Performance Management


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Performance Management

  1. 1. Performance Management: Appraisal and Coaching
  2. 2. Performance Appraisal In this session we’ll cover • Purposes of appraisal • Methods of appraisal • Overcoming rater biases and legal issues • Improving performance appraisals
  3. 3. Purposes for Appraisal • Appraisal of employees’ performance is used for – Salary decisions – Promotion decisions – Correcting performance deficits – Career development plans
  4. 4. Methods of Appraisal • Graphic or Trait Rating Scales – Ratings are based on traits or characteristics of the job incumbent – Examples: “Dependability,” “Honesty,” “Team Player,” “Job Knowledge,” etc. – Ratings are usually on a Likert-type scale (1-5) – Usually the least helpful or accurate
  5. 5. Methods of Appraisal • Forced Distribution Method – Just like a “bell curve” in academia – Categories are just like in Trait Scales – Difficult for supervisors to use and VERY difficult to justify to employees – Standards for ratings have to be crystal clear in order to work properly
  6. 6. Methods of Appraisal • Behaviorally Anchored Rating Scales (BARS) – Provides concrete examples for the desirable, acceptable, and unacceptable behaviors – Very easy to use for supervisors, and valid to employees – Legally defensible – Expensive and time-consuming to develop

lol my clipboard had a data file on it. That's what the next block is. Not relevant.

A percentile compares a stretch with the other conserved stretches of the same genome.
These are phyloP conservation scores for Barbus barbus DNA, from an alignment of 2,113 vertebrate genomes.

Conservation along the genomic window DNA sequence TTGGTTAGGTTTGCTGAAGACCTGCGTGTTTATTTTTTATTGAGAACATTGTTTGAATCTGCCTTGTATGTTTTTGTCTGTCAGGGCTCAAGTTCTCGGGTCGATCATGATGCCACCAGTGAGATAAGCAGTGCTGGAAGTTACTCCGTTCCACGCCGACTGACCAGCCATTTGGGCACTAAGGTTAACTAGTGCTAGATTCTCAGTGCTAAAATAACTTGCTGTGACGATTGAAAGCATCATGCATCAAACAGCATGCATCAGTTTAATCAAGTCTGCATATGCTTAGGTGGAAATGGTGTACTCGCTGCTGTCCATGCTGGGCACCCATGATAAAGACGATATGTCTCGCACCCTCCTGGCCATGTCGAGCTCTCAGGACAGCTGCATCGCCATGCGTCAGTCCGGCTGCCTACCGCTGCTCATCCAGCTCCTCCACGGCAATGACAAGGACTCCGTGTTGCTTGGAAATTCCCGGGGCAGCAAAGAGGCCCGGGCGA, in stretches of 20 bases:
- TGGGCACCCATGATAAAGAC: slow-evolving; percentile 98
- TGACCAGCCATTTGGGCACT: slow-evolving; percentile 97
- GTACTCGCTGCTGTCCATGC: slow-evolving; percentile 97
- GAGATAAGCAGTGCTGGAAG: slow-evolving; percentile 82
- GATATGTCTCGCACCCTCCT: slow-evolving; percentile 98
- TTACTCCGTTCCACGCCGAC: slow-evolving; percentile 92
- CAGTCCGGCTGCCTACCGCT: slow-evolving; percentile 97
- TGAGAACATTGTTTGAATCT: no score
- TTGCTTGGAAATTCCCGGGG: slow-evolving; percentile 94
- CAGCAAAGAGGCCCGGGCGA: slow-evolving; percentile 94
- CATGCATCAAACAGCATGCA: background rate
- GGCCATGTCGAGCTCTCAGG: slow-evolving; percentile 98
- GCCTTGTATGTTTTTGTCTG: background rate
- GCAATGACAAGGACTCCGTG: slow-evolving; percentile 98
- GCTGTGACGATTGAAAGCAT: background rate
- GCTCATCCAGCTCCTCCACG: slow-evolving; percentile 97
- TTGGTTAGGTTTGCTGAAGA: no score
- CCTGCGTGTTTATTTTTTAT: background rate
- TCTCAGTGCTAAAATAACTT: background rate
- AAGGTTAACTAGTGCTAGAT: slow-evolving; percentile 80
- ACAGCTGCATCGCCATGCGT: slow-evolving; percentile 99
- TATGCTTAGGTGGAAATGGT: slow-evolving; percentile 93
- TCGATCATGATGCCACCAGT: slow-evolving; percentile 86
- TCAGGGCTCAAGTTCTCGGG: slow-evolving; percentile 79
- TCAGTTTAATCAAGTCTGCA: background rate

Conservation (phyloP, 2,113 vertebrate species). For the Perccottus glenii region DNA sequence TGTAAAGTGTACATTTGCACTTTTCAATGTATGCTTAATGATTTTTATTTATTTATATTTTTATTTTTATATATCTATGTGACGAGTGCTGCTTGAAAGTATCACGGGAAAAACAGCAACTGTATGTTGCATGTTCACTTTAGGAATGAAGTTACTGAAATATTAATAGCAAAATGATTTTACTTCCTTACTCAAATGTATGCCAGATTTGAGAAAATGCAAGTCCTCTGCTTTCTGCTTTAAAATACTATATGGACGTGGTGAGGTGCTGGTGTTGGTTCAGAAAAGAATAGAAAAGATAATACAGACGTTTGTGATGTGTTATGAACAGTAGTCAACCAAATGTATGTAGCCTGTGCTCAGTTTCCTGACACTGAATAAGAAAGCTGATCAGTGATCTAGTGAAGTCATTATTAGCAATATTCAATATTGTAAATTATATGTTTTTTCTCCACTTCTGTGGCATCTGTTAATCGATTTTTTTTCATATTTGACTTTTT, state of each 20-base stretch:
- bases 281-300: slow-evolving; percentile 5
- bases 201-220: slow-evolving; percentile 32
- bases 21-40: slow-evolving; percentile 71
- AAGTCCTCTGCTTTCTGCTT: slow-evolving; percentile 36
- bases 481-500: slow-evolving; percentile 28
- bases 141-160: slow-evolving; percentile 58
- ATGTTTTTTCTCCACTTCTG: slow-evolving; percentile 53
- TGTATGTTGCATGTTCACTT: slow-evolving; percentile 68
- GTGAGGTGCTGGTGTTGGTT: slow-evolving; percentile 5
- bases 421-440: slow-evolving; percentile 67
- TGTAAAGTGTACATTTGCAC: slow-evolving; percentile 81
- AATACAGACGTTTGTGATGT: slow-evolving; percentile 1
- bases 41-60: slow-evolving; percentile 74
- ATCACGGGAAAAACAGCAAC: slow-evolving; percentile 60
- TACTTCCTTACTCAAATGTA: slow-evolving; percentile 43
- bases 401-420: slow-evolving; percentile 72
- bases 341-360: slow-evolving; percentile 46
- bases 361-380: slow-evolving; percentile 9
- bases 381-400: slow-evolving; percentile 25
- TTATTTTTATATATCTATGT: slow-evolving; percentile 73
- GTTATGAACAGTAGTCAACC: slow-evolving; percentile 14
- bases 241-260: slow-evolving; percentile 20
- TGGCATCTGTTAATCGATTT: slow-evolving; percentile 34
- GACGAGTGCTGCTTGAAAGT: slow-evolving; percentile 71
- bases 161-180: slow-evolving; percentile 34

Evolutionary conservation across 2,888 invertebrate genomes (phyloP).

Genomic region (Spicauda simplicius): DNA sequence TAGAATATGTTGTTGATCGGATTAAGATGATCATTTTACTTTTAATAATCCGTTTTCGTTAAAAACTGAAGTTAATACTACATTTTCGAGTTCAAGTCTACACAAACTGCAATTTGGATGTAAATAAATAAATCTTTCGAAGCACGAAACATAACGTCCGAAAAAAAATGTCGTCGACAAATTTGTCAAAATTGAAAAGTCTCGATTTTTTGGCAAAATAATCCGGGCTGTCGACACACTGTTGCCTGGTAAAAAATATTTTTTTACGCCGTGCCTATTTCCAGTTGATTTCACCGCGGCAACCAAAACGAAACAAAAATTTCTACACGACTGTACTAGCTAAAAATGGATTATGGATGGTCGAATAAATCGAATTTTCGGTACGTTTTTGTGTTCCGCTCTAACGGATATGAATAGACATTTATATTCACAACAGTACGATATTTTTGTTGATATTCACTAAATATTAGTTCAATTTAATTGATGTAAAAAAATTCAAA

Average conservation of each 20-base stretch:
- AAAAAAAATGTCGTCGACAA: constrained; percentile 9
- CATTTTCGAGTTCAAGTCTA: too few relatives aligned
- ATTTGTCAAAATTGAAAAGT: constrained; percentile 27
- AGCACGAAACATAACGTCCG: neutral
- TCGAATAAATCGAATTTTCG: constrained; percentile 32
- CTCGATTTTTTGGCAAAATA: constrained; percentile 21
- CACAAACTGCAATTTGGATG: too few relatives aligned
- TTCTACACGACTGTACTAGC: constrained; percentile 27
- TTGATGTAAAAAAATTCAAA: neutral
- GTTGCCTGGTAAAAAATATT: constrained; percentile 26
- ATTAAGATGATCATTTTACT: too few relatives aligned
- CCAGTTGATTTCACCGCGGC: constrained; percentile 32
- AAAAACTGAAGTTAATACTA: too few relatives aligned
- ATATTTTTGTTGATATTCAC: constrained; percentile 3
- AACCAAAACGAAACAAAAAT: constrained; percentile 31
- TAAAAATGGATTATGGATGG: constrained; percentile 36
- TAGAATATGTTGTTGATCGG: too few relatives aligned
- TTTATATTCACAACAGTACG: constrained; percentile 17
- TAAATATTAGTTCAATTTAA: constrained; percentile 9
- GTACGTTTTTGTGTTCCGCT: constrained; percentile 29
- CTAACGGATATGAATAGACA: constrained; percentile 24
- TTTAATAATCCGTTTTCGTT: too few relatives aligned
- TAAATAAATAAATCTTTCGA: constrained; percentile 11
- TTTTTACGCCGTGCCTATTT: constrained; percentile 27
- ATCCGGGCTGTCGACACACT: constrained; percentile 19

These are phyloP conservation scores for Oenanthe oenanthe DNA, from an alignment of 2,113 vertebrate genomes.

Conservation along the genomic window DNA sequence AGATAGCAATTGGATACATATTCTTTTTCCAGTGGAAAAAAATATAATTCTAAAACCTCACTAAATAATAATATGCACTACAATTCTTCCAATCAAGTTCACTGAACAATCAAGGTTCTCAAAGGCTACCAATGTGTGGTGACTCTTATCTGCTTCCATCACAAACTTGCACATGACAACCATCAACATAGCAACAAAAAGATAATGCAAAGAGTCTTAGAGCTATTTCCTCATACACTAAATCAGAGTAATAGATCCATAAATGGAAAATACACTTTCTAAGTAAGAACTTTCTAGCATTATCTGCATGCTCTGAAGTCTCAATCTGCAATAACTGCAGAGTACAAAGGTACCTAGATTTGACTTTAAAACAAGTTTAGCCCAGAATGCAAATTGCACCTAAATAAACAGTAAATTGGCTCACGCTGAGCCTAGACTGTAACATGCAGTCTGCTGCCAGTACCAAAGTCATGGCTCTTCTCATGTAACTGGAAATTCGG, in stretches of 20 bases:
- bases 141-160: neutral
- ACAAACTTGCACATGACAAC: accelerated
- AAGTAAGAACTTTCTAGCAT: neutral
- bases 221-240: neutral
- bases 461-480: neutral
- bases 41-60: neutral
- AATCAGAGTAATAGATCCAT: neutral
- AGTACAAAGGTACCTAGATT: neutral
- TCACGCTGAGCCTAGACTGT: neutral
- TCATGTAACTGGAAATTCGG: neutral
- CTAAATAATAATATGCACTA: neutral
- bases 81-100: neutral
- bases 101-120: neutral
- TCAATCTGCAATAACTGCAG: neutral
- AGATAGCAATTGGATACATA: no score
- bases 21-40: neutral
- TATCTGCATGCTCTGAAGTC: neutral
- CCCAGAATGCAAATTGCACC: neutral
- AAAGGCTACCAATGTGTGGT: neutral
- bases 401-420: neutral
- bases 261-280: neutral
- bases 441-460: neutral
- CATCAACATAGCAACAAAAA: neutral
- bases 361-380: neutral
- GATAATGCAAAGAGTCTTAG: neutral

7. 7. Methods of Appraisal • Management By Objectives (MBO) – Based on achievement of goals/objectives – Feedback is given frequently over the goal- setting period – Adjustments are made to the goals and time tables as feedback is given – Rewards are typically given for meeting goals – Problem: setting low, unchallenging goals
  8. 8. Methods of Appraisal • 360 Feedback – Method uses multiple raters (e.g., supervisor, peers, subordinates, customers) to gather feedback on those aspects of performance well-known to the rater – All information is compiled into one feedback report that is presented to the employee – A self-improvement plan is developed to overcome weaknesses and capitalize on strengths – Usually used for development; generally not used for salary increases because of political reasons
  9. 9. Rater Biases • Unclear standards • Halo Error • Central Tendency Error • Leniency/Strictness Errors • Stereotyping Error • Recency/Primacy Errors
  10. 10. Improving Appraisals • Train supervisors/raters on the biases • Develop job-specific appraisals • Use both objective and subjective information • Give frequent performance feedback, rather than just an annual review • Always put formal appraisals in writing
  11. 11. Performance is NOT Just A Person Issue • Organizations have to realize that some of the responsibility for employees’ performance lies in system issues: – Information – Resources – Incentives • Individual employees are held responsible for – Skills and knowledge – Capacity – Motivation
  12. 12. Next Time…. • We’ll practice using information about an employee to appraise his performance • We’ll discuss problems, concerns, and issues you might have in conducting such an appraisal